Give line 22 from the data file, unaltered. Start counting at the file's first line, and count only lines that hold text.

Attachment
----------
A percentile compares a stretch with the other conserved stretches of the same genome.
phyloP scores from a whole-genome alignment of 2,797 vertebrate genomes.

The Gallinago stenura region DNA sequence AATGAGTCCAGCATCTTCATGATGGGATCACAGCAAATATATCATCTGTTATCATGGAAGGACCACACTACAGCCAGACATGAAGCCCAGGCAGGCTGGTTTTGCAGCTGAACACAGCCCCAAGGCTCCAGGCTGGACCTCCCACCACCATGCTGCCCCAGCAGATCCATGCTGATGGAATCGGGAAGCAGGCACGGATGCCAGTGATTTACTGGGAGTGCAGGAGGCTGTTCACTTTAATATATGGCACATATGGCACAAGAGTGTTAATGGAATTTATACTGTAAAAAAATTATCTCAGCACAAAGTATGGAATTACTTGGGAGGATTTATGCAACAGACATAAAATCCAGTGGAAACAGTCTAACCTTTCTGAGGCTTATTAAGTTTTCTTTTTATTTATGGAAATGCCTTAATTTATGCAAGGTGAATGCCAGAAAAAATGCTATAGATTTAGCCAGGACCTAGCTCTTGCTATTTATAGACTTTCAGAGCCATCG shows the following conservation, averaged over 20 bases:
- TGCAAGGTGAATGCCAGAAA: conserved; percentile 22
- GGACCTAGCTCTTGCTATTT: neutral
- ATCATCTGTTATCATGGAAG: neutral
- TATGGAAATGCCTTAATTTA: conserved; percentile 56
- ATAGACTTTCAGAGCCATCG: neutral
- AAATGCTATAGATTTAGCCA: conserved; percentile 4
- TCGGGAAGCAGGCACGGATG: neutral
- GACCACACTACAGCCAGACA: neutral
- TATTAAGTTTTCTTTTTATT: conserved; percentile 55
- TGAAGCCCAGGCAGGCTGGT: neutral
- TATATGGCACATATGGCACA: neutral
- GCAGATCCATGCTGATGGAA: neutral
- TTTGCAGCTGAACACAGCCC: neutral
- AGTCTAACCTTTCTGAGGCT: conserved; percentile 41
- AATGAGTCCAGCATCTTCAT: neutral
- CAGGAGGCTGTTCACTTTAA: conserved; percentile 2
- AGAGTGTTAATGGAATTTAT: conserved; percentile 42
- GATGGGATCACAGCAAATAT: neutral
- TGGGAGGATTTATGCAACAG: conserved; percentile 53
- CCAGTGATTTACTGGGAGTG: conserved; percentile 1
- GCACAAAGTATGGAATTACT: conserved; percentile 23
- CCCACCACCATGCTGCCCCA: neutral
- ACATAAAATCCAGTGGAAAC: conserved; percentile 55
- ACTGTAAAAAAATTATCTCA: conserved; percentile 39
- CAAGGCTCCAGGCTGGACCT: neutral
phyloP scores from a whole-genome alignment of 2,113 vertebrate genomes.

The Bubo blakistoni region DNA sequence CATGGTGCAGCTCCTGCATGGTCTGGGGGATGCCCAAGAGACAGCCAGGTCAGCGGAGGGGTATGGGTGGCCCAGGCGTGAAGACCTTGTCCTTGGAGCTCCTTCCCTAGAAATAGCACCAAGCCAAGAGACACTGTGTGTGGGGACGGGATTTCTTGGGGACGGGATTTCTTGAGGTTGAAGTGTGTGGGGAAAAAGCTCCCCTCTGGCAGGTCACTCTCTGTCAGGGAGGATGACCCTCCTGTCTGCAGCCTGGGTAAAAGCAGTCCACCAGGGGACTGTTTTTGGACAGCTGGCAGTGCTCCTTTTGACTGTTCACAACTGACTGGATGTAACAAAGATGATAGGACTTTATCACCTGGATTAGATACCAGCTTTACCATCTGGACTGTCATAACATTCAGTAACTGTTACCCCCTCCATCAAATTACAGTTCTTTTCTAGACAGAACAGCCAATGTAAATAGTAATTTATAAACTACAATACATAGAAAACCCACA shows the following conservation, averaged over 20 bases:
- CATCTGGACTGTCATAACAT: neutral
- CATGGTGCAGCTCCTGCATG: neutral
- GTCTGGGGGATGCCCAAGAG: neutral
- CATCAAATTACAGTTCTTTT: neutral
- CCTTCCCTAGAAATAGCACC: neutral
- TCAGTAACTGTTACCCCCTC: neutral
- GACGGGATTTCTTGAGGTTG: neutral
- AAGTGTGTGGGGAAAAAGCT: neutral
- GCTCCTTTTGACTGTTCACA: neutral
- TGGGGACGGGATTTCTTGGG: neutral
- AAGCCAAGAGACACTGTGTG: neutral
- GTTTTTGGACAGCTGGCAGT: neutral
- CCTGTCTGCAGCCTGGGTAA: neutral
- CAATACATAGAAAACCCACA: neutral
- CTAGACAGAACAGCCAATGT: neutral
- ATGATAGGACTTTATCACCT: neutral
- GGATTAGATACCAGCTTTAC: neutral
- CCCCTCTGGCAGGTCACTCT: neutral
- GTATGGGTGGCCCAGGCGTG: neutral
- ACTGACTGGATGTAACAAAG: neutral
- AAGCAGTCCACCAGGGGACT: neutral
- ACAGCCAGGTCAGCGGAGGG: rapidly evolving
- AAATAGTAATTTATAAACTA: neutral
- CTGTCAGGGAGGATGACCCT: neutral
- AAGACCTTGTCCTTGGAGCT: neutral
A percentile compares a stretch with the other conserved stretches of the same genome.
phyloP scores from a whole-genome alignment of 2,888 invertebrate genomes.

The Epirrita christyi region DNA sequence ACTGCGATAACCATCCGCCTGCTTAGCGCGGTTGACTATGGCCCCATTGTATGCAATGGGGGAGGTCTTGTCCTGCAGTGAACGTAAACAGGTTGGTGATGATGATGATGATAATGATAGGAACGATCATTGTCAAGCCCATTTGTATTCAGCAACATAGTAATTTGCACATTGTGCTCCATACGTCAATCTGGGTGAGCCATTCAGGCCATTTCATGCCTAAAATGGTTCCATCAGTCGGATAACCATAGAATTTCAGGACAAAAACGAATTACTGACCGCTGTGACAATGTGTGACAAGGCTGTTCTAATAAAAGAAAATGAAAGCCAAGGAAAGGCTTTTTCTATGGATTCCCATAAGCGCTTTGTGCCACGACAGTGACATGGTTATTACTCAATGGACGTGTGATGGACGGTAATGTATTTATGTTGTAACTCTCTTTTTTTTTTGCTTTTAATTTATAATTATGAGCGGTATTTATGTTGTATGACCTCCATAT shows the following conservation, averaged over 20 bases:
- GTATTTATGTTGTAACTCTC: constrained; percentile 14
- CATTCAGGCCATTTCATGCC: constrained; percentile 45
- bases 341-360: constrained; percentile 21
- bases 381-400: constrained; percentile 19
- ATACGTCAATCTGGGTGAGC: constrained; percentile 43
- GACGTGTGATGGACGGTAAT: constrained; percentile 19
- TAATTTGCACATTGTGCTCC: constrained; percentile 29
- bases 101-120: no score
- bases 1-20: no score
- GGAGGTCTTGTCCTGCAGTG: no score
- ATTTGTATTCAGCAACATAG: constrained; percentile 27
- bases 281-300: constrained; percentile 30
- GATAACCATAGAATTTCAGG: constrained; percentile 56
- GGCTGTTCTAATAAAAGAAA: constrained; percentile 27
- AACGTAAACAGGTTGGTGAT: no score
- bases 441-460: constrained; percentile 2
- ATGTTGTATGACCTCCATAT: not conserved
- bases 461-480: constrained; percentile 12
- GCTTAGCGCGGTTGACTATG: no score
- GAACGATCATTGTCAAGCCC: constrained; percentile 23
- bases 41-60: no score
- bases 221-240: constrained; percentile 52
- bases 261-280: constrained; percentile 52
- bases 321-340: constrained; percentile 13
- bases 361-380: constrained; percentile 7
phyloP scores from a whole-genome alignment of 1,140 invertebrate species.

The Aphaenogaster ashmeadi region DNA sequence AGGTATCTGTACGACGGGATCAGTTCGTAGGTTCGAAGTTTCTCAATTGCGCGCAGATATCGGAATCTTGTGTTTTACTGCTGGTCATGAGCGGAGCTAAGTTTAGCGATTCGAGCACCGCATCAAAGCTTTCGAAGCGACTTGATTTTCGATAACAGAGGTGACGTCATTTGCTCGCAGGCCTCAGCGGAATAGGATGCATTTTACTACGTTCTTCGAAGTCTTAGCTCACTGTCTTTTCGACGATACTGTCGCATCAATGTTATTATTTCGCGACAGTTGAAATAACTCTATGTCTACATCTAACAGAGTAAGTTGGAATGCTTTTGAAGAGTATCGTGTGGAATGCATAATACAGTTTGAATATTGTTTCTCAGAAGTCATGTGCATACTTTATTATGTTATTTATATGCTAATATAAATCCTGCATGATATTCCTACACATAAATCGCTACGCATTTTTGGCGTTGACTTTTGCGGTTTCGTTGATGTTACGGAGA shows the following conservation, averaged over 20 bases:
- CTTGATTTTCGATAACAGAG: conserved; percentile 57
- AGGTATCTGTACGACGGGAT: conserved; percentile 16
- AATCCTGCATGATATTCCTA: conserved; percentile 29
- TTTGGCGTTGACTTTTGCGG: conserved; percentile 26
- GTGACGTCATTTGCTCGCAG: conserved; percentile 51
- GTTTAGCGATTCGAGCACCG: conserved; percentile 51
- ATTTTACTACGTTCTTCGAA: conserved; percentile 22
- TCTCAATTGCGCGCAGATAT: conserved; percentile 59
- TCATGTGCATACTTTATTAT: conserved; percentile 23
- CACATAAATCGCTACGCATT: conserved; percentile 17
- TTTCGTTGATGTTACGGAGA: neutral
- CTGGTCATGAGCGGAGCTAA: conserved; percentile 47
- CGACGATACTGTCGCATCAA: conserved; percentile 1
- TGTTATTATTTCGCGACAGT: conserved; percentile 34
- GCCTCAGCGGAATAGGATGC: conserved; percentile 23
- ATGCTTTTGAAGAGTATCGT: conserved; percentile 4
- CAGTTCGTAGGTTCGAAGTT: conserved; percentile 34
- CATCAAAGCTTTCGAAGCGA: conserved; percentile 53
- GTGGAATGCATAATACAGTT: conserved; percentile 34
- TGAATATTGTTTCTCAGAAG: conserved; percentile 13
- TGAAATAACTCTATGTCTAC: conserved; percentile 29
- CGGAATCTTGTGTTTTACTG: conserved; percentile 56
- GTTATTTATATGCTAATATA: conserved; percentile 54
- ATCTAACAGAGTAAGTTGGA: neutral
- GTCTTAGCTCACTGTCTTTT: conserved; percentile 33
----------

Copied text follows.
- TGGGAGGATTTATGCAACAG: conserved; percentile 53